Brexit: Britain to propose keeping customs rules for 'interim period' to avert border chaos

'It looks like the new unified position in the Cabinet is to return the Government to the territory of wanting to have their cake and eat it'

Critics claim the policy is mired in confusion
Critics claim the policy is mired in confusion

Britain will today propose keeping the same customs rules with the EU for an “interim” period after Brexit to avert border chaos, sparking fresh accusations that policy is mired in confusion.

Ministers will tell Brussels they want a “temporary customs union” for several years, amid evidence that businesses are already pulling investment because they fear the harm to trade from a cliff-edge exit in 2019.

They will then ask for “alignment” on customs – making clear that, although Britain would leave the EU’s existing arrangements, the Government hopes little would change on the ground even in the long term.

The proposal will be greeted with relief by business leaders as a big step back from Theresa May’s threats that “no deal is better than a bad deal”, made before her election setback.

However, there are huge doubts over whether EU leaders will accept the plan – after two cabinet ministers insisted that Britain must also be free to seek trade deals with non-EU countries, from day one after departure.

Under the rules of the customs union – a free trade area, charging the same tariffs on imports from outside – members are barred from negotiating their own trade deals with other countries.

The Open Britain campaign immediately condemned the Government for “wanting to have their cake and eat it”.

Chris Leslie, a Labour MP and supporter, said ministers were promising smooth customs, but with “absolutely no detail about how such a miraculous new system will be achieved”.

“It looks like the new unified position in the Cabinet is to return the Government to the territory of wanting to have their cake and eat it,” Mr Leslie said.

“It is a fantasy to pretend we can have the freest and most frictionless trade possible with our largest partner when the Government remain intent on pulling Britain out of the customs union.”

Tom Peck on Double Take: Parliamentary sketch writers are currently redundant in Brexit Britain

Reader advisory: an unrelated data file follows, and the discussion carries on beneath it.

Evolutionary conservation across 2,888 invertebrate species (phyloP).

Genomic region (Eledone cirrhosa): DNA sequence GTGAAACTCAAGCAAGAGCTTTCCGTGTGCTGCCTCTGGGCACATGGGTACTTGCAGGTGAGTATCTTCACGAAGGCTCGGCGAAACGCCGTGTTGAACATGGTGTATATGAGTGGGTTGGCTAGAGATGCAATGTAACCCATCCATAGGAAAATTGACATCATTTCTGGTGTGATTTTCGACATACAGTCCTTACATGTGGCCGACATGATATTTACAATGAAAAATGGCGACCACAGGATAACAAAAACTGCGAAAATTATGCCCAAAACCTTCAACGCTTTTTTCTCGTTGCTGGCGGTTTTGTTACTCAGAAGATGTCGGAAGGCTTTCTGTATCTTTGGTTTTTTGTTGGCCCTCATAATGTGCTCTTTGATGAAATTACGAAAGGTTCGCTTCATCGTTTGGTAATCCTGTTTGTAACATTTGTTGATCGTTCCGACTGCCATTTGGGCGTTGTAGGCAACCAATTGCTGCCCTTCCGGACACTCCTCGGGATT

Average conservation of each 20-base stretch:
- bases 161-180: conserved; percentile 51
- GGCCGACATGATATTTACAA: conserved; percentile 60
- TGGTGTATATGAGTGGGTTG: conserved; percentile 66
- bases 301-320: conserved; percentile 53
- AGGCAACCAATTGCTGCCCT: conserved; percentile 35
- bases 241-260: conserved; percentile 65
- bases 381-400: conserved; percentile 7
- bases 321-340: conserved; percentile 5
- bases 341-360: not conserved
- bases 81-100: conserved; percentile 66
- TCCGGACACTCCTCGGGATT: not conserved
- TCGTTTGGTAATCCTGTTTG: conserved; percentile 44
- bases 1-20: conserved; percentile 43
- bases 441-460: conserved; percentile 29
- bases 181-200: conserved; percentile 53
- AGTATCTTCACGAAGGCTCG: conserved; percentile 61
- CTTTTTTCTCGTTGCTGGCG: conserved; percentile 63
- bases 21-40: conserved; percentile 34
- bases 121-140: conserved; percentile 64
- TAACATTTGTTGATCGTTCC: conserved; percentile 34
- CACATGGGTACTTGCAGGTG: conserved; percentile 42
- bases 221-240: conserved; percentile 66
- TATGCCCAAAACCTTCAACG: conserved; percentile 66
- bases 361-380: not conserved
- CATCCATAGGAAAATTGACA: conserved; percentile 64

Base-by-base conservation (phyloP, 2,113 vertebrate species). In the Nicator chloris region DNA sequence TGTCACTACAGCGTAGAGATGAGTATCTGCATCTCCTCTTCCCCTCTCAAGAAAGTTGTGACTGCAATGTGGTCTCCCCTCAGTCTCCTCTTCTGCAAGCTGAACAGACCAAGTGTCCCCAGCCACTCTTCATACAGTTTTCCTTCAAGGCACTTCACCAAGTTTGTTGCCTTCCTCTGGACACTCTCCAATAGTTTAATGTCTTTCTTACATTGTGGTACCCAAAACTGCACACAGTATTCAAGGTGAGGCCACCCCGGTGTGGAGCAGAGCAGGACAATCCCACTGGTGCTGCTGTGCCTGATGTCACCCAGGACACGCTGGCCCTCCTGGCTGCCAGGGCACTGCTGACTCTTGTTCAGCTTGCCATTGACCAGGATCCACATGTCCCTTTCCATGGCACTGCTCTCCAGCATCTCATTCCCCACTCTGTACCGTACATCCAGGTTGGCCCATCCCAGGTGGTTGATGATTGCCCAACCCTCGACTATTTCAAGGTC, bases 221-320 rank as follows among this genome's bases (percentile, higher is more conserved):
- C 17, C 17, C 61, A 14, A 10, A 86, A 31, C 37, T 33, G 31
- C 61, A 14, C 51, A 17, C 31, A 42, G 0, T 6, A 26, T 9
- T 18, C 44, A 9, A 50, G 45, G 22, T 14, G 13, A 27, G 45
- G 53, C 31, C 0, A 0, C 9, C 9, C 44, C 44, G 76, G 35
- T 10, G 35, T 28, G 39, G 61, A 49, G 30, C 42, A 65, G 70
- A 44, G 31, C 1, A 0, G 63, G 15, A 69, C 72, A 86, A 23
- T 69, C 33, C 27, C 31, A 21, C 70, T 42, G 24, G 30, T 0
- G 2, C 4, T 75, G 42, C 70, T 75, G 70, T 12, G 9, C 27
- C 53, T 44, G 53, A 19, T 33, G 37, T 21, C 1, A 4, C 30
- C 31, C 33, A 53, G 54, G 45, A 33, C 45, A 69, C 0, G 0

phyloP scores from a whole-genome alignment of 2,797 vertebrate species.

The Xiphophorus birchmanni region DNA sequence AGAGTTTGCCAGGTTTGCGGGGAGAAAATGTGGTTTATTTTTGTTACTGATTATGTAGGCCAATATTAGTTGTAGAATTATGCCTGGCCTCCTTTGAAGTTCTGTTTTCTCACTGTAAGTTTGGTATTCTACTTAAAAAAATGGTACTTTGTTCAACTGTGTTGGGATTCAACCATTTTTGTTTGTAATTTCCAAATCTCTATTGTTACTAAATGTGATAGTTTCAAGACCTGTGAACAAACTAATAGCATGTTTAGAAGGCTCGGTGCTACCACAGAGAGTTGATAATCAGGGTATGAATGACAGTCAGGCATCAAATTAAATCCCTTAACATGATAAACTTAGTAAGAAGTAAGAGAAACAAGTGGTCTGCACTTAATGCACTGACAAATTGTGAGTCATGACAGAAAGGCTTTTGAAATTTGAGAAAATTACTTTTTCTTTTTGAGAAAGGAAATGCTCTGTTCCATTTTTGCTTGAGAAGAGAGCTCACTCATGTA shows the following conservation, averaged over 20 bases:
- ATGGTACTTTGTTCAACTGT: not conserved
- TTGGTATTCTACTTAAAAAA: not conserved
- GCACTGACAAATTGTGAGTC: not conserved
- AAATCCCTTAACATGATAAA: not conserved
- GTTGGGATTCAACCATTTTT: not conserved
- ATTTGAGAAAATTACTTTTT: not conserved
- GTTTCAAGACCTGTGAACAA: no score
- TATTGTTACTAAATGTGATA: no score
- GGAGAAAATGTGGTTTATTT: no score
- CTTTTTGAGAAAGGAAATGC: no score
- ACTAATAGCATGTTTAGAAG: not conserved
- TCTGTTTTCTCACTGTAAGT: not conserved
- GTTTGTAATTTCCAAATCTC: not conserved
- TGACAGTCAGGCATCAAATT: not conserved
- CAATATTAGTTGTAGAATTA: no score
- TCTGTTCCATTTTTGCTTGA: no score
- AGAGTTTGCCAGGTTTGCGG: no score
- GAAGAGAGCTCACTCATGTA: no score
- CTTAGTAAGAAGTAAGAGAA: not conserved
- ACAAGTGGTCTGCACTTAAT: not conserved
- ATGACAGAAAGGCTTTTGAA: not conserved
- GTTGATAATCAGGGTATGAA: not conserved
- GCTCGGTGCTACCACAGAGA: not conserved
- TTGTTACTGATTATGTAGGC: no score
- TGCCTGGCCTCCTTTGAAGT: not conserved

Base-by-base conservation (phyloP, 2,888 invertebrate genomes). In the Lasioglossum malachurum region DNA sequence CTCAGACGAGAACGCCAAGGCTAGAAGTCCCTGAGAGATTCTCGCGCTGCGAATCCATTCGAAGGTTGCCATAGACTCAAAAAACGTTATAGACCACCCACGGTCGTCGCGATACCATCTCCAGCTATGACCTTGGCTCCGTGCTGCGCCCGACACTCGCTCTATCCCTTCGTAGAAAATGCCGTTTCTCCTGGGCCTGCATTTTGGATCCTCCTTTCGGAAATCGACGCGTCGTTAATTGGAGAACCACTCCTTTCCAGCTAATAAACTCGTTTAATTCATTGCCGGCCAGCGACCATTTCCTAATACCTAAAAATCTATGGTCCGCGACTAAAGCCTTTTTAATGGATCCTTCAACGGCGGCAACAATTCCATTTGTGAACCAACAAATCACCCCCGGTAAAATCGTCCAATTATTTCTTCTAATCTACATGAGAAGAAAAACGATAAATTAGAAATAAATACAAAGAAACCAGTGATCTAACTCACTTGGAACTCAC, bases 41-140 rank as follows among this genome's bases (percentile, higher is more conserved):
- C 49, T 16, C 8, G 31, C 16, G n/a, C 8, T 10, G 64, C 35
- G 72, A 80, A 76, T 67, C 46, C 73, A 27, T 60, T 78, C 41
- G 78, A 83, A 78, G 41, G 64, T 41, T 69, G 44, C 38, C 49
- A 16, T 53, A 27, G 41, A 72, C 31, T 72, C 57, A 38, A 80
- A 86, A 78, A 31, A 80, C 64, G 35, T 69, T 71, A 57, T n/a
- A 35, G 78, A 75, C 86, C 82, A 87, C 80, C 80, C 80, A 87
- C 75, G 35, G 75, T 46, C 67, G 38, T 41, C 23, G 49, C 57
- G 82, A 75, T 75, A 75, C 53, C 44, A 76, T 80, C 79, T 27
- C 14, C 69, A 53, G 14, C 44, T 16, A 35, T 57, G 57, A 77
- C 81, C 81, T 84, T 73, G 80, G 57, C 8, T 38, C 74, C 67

And Vince Cable, the Liberal Democrat leader, agreed, saying: “The only way to guarantee ‘free and frictionless’ trade with the EU is to stay in the customs union and single market.

“No matter how they try to dress it up, the Conservatives are currently heading for a chaotic Brexit that will leave Britain poorer.”

In seeking identical customs rules for a temporary period, ministers are accepting there is no time to strike a permanent deal before 2019, after months of warnings from business groups.

Without a deal, there are fears of enormous queues at Dover and other checkpoints, huge disruption to trade and a need for many hundreds of extra customs staff.

Now the Department for Exiting the European Union will argue a temporary customs union can deliver the “freest and most frictionless possible trade in goods between the UK and the EU”.

It will say it can “provide certainty for businesses in the UK and the EU and ensure that businesses only have to adjust once to a new customs relationship” – at the end of the transition.

In the interim, both sides would have time to implement “technology-based solutions to make the customs regime as smooth as possible” when permanent arrangements are introduced.

Brexit Secretary David Davis will also float an alternative plan for a highly streamlined customs partnership with the EU, to prevent the need for a customs border.

But, on Sunday, Chancellor Philip Hammond and Liam Fox, the International Trade Secretary, penned a joint article insisting on “the freedom to sign bilateral free trade agreements” immediately.

The article triggered accusations that Mr Hammond had “come to heel” and sided with the Brexiteers, who prize the alleged benefits from leaving the customs union.